LOS ANGELES — Gay-rights activists are weighing the wisdom of rushing in front of voters a repeal of the state-ballot measure that banned gay marriage.
While two initiatives seeking to undo Proposition 8 — the voter-approved measure — already have been submitted to the Secretary of State, pro-gay marriage leaders say 2010 may be too soon to bring the issue back before voters.
“There is one thing worse than losing Proposition 8, and that would be losing again,” said Chad Griffin, a Los Angeles political consultant who organized Hollywood’s opposition to the ban. He was speaking to about 400 activists who gathered for a statewide planning summit here last Saturday.
Although several legal challenges are pending before the California Supreme Court, the option of another ballot fight has been discussed as a backup strategy since Prop. 8 passed with 52 percent of the vote on Nov. 4. The court could render a decision as early as June.
If the Supreme Court upholds the measure, that would leave same-sex-marriage supporters with a viable but tight window in which to prepare for a November 2010 rematch, said John Henning, executive director of the gay-marriage group Love Honor Cherish.
“The deadline for us to be gathering signatures for a November ballot initiative would actually be this fall,” Henning said. “We have to raise money, we have to train people how to gather these signatures and we have to get 10,000 people out doing something they may not be comfortable doing.”
One of the initiatives submitted to the state for approval this month, launched by a gay-rights group in Davis, would repeal Prop. 8 outright. The second, initiated by two Los Angeles residents, would eliminate marriage as a state-sanctioned institution and replace it with domestic partnerships for couples gay and straight.
Kate Kendell, executive director of the National Center for Lesbian Rights, said she understands the urgency gay-marriage supporters feel. But ultimately, a decision on timing would have to be based on “what makes the most strategic and political sense” and “a full appreciation of the enormity of such an undertaking,” she said.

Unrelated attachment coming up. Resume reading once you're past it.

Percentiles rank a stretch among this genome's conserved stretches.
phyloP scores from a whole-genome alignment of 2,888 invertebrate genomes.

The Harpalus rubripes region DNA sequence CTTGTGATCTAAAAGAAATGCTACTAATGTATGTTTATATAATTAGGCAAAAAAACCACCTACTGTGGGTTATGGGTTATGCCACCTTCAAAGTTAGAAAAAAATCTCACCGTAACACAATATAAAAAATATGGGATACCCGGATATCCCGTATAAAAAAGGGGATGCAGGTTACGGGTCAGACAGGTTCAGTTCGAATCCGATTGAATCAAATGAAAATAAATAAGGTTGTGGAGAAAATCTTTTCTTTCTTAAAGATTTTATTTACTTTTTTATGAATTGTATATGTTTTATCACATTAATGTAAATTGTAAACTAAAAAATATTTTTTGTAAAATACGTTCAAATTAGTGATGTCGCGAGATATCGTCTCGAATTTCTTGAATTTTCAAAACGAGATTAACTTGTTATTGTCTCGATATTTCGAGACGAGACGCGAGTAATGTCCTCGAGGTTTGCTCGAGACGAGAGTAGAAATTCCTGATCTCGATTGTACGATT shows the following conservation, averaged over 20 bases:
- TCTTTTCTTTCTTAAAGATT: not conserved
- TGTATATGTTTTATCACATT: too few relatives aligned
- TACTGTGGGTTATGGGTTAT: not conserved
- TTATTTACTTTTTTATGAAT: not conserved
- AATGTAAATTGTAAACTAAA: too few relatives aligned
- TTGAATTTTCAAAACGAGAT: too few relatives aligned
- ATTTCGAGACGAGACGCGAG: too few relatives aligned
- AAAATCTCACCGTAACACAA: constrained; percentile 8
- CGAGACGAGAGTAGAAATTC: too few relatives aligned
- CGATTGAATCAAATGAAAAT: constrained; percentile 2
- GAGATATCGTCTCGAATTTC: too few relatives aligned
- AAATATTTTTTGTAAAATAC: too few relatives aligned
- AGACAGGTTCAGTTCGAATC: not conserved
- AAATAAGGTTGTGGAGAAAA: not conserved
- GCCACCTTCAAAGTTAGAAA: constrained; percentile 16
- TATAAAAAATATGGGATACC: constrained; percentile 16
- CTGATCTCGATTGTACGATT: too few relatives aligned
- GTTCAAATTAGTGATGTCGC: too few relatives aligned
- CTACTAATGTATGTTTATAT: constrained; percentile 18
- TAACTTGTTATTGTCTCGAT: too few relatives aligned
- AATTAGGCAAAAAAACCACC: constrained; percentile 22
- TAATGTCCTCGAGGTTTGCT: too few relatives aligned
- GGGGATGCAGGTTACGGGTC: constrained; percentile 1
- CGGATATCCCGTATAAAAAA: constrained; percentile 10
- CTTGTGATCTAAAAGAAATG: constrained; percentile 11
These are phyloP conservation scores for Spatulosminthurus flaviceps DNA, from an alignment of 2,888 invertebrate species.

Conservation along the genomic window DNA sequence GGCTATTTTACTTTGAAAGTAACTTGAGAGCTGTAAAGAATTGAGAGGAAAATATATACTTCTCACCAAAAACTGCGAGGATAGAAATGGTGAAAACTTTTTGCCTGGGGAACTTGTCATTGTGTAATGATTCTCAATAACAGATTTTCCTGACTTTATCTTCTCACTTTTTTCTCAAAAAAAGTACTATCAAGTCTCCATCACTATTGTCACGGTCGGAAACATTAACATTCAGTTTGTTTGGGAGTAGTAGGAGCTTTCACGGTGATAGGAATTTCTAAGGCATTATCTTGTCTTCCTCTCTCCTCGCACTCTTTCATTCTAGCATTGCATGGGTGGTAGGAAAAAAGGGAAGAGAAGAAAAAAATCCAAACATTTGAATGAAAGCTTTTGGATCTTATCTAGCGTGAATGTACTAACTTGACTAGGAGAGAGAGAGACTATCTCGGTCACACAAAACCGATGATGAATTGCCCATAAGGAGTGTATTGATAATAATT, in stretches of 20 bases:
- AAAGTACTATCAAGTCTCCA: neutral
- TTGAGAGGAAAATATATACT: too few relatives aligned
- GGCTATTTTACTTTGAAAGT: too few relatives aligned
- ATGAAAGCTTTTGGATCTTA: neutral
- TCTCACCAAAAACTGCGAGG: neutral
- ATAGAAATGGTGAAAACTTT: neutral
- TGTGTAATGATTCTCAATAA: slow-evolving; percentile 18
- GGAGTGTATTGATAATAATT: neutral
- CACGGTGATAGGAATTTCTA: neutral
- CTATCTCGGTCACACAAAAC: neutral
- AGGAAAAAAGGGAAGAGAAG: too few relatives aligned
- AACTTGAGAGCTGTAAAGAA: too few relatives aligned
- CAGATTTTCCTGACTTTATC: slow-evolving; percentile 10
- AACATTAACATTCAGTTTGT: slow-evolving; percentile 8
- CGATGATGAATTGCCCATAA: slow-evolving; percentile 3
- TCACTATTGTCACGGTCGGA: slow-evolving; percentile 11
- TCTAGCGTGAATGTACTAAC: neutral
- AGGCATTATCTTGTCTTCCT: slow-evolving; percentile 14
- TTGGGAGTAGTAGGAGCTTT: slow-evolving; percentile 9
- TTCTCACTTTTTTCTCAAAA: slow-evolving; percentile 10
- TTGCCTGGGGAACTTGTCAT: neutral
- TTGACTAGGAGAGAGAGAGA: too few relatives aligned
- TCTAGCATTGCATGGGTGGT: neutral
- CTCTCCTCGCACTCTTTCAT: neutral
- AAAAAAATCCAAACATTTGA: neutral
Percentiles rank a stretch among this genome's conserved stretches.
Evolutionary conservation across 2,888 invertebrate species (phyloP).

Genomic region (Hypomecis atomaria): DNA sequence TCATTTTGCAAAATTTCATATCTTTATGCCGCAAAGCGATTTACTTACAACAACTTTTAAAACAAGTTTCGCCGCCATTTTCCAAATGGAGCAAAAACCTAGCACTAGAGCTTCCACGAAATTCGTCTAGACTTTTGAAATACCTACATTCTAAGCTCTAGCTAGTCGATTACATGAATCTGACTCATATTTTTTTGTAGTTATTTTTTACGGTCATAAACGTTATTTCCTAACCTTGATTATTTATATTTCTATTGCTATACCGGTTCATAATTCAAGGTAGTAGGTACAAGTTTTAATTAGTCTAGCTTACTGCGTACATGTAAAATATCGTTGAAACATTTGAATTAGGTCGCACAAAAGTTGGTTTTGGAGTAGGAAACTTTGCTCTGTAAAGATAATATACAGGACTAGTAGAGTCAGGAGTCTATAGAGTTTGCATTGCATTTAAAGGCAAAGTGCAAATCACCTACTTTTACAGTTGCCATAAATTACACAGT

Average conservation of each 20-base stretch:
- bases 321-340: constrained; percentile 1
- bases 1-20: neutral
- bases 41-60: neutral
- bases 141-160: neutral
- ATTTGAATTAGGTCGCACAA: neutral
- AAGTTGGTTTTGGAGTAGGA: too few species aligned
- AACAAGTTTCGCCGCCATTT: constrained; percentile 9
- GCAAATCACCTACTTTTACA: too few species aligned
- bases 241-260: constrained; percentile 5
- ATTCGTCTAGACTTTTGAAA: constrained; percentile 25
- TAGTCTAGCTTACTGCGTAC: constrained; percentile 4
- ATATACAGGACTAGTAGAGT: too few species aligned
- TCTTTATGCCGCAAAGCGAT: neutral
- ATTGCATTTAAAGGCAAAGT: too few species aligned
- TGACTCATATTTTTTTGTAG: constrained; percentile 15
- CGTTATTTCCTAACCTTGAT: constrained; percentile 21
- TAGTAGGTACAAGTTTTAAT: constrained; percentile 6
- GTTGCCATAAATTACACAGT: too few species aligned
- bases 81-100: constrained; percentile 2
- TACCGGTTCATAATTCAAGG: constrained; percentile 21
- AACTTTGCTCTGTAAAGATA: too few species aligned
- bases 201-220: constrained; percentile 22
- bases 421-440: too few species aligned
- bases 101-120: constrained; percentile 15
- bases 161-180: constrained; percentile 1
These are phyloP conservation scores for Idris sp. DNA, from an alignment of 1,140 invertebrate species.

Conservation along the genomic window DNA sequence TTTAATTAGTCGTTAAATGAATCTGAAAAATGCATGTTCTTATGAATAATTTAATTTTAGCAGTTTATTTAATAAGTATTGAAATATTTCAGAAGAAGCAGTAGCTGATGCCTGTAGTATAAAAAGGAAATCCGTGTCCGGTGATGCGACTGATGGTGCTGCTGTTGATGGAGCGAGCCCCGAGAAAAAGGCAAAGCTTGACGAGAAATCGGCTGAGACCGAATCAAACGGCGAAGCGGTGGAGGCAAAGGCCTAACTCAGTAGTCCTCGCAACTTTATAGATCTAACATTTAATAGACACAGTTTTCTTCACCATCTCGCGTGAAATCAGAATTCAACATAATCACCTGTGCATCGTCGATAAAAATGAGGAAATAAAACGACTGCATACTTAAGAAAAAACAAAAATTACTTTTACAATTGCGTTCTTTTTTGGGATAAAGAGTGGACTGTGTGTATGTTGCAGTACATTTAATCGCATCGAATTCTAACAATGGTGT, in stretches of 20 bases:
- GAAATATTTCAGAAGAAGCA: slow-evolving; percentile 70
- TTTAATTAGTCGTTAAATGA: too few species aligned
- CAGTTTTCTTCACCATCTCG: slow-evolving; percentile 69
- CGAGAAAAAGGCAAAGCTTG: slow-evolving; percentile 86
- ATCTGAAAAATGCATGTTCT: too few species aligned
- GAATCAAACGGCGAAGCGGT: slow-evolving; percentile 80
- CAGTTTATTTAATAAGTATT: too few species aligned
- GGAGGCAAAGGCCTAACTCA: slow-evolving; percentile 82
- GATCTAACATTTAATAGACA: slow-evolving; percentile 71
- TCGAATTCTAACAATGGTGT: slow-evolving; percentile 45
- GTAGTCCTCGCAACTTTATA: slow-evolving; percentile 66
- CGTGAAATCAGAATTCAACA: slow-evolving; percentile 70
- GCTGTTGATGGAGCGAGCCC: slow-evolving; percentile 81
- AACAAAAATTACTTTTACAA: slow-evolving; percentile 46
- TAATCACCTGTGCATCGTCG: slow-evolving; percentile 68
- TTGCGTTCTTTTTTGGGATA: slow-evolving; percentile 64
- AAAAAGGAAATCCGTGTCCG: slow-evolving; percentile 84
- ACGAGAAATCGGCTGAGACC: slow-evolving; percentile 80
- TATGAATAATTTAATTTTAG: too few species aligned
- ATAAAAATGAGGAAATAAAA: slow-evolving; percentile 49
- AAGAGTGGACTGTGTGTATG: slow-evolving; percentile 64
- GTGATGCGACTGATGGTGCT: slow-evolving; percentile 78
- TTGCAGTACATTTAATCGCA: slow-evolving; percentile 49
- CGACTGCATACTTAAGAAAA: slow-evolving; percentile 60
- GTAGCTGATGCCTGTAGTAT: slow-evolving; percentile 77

Apart from the practical mechanics, another factor to consider is whether it would be possible to raise enough money for a serious campaign in a poor economy, Kendell said. Spending for and against Prop. 8 exceeded $75 million, making it the most expensive ballot fight on a social issue in the nation’s history.
David Binder, a San Francisco pollster who conducted a post-election analysis of why voters supported Prop. 8, said aiming for November 2010 has several advantages for same-sex-marriage supporters.
For one, the disappointing outcome of the Prop. 8 fight has energized a lot of gay-marriage supporters and the momentum could be lost by waiting two more years, Binder said. Also, California voters will be going to the polls next year to elect a new governor to replace Arnold Schwarzenegger, so turnout is likely to be high.
On the downside, passage of the measure indicates that large numbers of voters remain firmly opposed to same-sex marriage. There may not be time to change their minds in 21 months, Binder said.
“There is significant groundwork that needs to be done, and I don’t know if it can be done that quickly,” he said. “You want to strike while the iron is hot, but moving too quickly and then losing would have an extremely damaging effect.”
Despite the message of caution, several groups already have started raising money and organizing supporters with an eye toward next year. The Courage Campaign, an online political-advocacy group, held a training camp for gay-marriage activists on Sunday modeled after the grassroots-organizing method President Obama used early in his campaign for the White House.
“I don’t think anybody knows when is the best time to go back,” Courage Campaign chair Rick Jacobs said. “My philosophy is having it go every time, and eventually we will win.”